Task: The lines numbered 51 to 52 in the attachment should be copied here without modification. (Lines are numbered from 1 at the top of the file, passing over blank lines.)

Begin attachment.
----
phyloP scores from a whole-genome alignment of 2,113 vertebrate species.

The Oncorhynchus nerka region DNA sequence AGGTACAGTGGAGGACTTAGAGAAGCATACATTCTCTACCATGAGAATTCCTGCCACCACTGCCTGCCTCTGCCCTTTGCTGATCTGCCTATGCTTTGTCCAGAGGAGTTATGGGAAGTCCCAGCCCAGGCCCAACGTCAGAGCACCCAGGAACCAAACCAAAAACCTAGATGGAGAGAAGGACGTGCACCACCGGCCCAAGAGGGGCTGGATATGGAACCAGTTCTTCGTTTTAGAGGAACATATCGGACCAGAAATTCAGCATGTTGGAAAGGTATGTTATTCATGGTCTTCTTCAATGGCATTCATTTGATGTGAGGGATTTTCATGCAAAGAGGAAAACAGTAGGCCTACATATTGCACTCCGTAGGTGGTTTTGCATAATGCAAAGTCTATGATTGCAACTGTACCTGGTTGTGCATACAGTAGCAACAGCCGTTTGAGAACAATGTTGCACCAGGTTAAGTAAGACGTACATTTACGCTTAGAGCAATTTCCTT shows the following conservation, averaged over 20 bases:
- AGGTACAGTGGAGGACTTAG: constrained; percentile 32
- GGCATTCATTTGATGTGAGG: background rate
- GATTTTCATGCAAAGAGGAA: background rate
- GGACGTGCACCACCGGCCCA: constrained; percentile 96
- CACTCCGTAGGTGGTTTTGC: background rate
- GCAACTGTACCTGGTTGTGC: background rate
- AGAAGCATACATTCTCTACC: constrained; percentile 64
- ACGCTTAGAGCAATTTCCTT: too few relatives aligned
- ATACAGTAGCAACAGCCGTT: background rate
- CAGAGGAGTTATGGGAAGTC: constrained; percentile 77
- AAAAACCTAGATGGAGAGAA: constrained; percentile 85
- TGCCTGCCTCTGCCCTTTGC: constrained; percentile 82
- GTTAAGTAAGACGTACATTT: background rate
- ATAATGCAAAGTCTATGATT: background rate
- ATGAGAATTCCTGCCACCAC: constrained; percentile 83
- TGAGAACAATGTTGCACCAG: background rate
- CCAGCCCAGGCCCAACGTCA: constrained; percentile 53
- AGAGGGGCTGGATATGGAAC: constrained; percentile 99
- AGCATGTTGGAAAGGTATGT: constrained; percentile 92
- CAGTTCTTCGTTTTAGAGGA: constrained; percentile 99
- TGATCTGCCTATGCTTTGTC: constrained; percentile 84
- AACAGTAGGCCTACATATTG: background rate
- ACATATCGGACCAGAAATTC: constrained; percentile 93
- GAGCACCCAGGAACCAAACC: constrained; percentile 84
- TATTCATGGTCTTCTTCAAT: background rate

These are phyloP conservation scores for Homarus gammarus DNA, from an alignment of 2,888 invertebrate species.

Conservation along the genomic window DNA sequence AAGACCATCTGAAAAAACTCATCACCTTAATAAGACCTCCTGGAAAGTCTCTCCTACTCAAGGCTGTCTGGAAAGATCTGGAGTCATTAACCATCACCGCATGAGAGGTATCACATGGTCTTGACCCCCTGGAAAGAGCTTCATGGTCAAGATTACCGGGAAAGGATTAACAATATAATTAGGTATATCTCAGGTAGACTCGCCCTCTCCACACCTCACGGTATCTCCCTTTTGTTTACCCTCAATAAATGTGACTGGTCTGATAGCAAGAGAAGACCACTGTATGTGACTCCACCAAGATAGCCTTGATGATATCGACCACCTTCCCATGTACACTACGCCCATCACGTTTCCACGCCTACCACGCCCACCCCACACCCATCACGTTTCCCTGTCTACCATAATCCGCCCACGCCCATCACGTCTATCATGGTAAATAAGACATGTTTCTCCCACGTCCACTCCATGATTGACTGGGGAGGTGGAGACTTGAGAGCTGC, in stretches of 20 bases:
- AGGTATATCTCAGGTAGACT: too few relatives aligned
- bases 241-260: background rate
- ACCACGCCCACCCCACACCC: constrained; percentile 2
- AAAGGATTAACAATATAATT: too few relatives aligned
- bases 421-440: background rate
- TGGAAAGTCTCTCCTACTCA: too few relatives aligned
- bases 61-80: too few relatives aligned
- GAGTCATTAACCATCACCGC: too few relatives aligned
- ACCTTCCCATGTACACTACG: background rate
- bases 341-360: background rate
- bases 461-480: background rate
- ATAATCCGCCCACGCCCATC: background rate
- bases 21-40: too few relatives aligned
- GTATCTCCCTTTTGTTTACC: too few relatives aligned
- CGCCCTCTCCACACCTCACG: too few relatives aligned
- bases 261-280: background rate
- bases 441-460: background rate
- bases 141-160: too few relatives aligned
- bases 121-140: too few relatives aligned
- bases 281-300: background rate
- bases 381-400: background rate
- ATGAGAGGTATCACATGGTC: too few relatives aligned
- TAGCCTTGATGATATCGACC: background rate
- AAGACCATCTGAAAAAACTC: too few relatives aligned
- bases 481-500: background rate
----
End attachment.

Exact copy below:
- ATGAGAGGTATCACATGGTC: too few relatives aligned
- TAGCCTTGATGATATCGACC: background rate